Dennis Nash (Andrew Garfield) is a single dad and struggling contractor trying to make a life for his son, Connor, and mom, Lynn (Laura Dern), in a bad economy. Disaster arrives in the guise of Rick Carver, an unscrupulous real estate broker tasked with evicting the Nash family from their home. Desperate to get his house back, Dennis must make a deal with the devil and takes a job with Carver to evict the owners of “99 Homes.”
Set in 2010, in the wake of the financial collapse two years earlier, the story, by director Ramin Bahrani, focuses on Nash’s plight in providing for his tiny family. His frustrations are many – no job, no money, no prospects, no home – and it is with desperation that he takes a job with Carver. The crooked realtor sees that Dennis is smart and resourceful and gives him more responsibility in his scams – and money. Nash, though, hides his new found cash and from whom it came from his mother and son.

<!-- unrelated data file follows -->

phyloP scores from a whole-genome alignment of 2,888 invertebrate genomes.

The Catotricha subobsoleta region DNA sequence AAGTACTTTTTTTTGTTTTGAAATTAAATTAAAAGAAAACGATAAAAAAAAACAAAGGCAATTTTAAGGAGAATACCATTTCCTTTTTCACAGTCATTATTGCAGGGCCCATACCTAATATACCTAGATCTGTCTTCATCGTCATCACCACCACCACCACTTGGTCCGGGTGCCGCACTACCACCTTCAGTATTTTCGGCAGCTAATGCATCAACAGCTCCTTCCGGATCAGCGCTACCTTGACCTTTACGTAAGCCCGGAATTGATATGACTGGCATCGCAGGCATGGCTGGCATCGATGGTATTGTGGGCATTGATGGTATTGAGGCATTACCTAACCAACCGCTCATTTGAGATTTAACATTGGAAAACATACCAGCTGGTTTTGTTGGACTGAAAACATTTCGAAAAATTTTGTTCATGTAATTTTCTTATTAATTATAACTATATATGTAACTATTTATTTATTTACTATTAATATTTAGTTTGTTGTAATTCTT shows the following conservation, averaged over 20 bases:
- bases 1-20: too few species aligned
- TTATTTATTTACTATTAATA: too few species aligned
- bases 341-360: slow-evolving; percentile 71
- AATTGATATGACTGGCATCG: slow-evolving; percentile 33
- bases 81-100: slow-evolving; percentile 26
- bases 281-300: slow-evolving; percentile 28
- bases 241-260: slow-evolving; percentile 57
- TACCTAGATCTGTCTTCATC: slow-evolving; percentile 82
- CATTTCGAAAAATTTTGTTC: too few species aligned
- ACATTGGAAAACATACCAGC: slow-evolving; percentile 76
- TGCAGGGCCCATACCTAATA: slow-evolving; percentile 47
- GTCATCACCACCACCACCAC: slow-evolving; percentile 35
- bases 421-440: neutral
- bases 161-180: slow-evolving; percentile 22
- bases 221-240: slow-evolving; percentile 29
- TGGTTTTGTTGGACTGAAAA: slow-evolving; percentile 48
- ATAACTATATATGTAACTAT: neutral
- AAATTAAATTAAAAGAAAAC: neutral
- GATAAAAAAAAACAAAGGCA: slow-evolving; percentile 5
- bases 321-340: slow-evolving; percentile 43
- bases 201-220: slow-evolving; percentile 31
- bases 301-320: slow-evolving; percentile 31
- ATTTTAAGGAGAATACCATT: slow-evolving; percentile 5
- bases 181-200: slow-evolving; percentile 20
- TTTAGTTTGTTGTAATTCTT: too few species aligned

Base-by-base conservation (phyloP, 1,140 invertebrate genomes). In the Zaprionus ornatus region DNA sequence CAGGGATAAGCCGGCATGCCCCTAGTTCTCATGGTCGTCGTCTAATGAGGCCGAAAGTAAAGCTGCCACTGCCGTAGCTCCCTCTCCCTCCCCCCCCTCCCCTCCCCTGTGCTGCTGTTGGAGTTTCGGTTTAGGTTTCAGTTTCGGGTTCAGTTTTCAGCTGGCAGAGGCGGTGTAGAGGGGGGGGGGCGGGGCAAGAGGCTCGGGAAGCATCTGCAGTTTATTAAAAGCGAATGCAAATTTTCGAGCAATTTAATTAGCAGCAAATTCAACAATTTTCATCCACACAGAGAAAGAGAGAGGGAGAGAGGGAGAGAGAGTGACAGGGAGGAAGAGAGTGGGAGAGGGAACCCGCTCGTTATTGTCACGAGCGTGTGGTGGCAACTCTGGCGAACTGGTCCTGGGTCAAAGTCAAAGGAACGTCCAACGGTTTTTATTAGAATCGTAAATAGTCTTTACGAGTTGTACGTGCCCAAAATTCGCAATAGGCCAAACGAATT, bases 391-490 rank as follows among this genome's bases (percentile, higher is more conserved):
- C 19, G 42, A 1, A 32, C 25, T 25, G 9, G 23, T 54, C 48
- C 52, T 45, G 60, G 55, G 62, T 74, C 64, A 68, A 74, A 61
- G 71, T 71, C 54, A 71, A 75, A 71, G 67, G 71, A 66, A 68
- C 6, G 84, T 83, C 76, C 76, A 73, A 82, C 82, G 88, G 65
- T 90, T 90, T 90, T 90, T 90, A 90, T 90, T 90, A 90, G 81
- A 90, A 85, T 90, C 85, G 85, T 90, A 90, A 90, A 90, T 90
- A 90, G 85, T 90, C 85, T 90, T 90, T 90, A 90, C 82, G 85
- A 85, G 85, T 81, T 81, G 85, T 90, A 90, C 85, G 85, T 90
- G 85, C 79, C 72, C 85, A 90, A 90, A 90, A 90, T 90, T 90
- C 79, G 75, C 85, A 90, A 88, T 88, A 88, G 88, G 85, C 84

Bahrani delves into the economic crisis of the time with the banks, the cause of the financial meltdown, taking back the properties that they once financed. It is a film of the haves and the have nots where middle class America is a fast disappearing concept. We see this through Dennis’s eyes as he gets to be on both sides of the fence and see the truth. “99 Homes” is a story of one man’s redemption as he slowly loses his integrity and is forced to face that fact and gain it back. I give it a B.
Laura also gives "99 Homes" a B.
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